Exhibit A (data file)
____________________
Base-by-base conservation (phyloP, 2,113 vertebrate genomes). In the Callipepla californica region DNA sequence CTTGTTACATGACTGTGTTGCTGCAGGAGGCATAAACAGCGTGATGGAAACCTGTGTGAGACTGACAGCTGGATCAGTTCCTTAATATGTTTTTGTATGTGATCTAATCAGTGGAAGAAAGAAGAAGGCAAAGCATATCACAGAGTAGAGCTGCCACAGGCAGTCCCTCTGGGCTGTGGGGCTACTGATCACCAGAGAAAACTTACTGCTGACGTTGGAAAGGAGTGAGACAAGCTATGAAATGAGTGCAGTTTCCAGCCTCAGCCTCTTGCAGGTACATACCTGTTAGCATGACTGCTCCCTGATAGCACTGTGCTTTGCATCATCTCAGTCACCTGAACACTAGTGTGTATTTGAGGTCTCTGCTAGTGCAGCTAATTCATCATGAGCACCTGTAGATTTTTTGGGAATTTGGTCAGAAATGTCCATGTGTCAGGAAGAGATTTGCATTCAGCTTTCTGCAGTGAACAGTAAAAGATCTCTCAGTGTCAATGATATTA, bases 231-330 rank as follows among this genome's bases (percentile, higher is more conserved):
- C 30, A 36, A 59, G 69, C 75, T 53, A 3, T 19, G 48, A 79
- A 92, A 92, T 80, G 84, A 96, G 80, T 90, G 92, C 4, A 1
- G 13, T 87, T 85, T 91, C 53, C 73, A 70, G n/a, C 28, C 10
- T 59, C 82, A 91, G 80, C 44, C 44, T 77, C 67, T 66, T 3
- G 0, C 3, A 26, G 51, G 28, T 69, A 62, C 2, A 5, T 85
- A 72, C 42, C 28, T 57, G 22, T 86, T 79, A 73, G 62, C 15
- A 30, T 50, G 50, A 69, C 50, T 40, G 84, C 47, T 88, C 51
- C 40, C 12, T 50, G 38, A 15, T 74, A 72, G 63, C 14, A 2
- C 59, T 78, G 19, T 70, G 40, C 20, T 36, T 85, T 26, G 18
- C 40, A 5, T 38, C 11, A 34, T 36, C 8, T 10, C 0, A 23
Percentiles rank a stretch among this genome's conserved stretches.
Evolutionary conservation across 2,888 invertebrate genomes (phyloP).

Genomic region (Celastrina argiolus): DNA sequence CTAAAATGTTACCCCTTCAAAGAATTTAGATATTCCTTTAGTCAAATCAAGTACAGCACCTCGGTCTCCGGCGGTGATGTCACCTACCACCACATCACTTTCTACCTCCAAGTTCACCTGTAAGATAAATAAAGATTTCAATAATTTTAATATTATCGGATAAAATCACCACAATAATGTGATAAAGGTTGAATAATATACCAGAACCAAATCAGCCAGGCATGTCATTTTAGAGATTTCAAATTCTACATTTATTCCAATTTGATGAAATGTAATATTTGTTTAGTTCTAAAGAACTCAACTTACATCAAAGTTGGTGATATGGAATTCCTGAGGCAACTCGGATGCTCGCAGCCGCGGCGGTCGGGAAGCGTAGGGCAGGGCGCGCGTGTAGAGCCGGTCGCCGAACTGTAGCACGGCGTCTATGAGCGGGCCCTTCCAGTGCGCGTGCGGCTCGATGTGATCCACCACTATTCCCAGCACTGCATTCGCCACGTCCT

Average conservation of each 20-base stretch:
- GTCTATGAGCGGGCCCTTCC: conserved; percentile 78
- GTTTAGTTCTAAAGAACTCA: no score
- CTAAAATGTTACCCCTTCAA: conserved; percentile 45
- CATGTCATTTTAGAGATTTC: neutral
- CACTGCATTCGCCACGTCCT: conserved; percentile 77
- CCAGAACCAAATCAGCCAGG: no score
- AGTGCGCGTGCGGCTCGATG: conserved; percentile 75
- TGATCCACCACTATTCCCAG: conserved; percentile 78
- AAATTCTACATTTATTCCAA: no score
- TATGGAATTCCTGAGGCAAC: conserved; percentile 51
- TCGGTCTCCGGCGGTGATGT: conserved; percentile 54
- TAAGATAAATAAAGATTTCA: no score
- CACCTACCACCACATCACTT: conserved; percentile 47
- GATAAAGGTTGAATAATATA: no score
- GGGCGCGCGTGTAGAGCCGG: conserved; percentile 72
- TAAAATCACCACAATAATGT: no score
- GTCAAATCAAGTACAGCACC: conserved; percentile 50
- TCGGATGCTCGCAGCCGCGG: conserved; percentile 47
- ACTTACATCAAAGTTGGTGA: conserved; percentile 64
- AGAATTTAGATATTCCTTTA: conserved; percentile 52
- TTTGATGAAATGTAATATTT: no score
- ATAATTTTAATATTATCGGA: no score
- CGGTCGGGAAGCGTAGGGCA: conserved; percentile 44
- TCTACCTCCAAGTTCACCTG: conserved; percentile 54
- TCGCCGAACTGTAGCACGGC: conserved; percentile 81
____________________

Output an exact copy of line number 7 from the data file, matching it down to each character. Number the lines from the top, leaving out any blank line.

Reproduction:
- A 72, C 42, C 28, T 57, G 22, T 86, T 79, A 73, G 62, C 15